The New Pathways to Gold Society plans to make parts of the historic Cariboo Waggon Road more accessible to hikers, bikers, and other non-motorized activities, using recent grant funding of $100,000.
The work, which will take place north of Clinton, is part of phase two of the Cariboo Waggon Road Restoration Project, which began in 2019 when the society received funding to identify and survey sections of the historic road between Clinton and Lac La Hache.
While much of the road has been paved over and still carries traffic, there are many relatively untouched sections, and NPTGS has identified 11 sections that can be fairly easily restored for non-motorized traffic.
“What we’re focusing on is people who hike and bike and ride horses,” says Don Hauka, creative/communications director for NPTGS. “There are sections that have big chunks of working road, and we’re not trying to ban motorized traffic; we’re encouraging folks to use sections we’ve worked on and surveyed in a non-motorized manner.
“In some places, the road is in remarkable shape and still used, which is a testament to the Royal Engineers who built the road and to the local folks who kept it in shape when it was the only road in town.”
The $100,000 comes from three tourism organizations — Thompson Okanagan, Cariboo Chilcotin Coast, and Vancouver and Mountains — via the Province’s Targeted Regional Tourism Development Initiative. Hauka said the broad support indicates the Cariboo Waggon Road is a regional initiative that affects the entire Gold Rush Trail/Spirit Trails corridor from Hope and Lillooet to Barkerville. However, while Hauka said they appreciate the funding, the challenge is prioritizing the spending.
“Covering all 11 sections that we’ve identified will cost $400,000, so we’re still looking for that other $300,000.” He adds that they’re not just looking for government funding; corporate funding could also help support the project, given the number of corporations and industries that work in the corridor.
“Right now it’s a matter of prioritizing the sections we can afford to do in this budget.”
One section that has been prioritized for restoration is in and around Clinton. “The Cariboo Waggon Road is pretty much the downtown drag of Clinton, and we’re looking at the sections leading to and from it. What we’ve proposed is to put some interpretive signage and kiosks up, to let people know when they’re walking downtown that they’re following in the footsteps of the Cariboo Waggon Road.
READ MORE: Cariboo Waggon Road mapped out
“We also want to do a little bit of trail restoration at the north end of town where it veers out and goes to the 51 Mile area. A couple of suburban roads are part of the route leading to the main drag, so we’d like to see some interpretive signage and at least one kiosk, and restore 1.5 to 2.5 kilometres of actual road.”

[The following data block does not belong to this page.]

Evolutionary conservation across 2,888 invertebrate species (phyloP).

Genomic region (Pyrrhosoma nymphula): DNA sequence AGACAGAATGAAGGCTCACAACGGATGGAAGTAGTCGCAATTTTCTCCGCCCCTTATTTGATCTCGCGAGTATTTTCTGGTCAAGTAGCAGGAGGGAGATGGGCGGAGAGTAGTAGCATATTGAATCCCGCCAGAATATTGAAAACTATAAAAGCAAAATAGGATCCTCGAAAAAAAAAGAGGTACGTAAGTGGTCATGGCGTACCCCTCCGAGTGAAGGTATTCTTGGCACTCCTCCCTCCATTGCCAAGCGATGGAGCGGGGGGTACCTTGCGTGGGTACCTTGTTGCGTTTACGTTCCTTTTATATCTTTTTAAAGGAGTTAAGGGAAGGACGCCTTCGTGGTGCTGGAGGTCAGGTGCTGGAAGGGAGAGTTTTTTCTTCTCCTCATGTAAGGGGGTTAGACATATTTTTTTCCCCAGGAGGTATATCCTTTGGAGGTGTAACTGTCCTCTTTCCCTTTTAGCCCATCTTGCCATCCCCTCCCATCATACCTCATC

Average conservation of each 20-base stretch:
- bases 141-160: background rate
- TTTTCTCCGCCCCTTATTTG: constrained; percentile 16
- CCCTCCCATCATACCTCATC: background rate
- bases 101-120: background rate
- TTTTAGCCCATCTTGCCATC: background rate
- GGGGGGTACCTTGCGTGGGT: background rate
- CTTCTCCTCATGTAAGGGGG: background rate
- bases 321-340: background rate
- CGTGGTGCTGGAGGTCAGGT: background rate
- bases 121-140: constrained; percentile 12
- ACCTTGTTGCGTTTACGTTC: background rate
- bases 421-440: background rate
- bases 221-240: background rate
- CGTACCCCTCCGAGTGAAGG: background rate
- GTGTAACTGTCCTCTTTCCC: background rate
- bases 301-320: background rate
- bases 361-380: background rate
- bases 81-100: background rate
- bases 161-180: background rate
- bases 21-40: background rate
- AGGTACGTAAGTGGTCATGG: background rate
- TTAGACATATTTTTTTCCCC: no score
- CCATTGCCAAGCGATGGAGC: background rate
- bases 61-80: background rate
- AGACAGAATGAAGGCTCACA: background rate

Hauka said they will also look at safety, such as whether the shoulders of existing roads on the Clinton to 51 Mile section can be widened. “The great thing is to get the experience of walking through time, which is quite varied.
“You can walk through the downtown of Clinton, so it’s contemporary, but you’re following in the footsteps of the people who made that community.
“It’s also the traditional territory of Indigenous people, who used it as a trade route, and it’s not just the Gold Rush route but also the fur trade route, and it’s still a working road. There are layers of history.”
With work completed on the Clinton to Lac La Hache section of the road, Hauka says the society is looking down the road to phase three, which will survey the section from 127 Mile to Barkerville.
“That would more or less complete the last chunk in the north, and we’re pretty much finished from Lillooet to Clinton, so Yale to Clinton would connect all the dots.”
The problem with the Fraser Canyon section, he says, is the original road has been quite fragmented by the CP and CN railway lines through the area. “The most intact chunks are in some of the provincial parks.”
In the meantime, New Pathways to Gold will be working with project partners on the timeline for work north of Clinton.
“We want to put in some kiosks and signage and restrooms, interpretive signage, picnic tables. We’ve worked with the communities in Clinton, 100 Mile, and 108 Mile to identify what they thought should be there, what people who use it would need. We want a feel of what people are there for.
“We have a bike repair station planned for 70 Mile because that’s what people are looking for. If you’re coming up here from Vancouver, you want to know there’s somewhere to fix your bike if something goes wrong.”
Hauka says they hope to start work this summer.
“Work could easily go into the fall depending on the pandemic situation, but we’re fairly confident we can find a way to get moving on this and start to develop a plan that will see some work done all the way from Clinton to Lac La Hache.”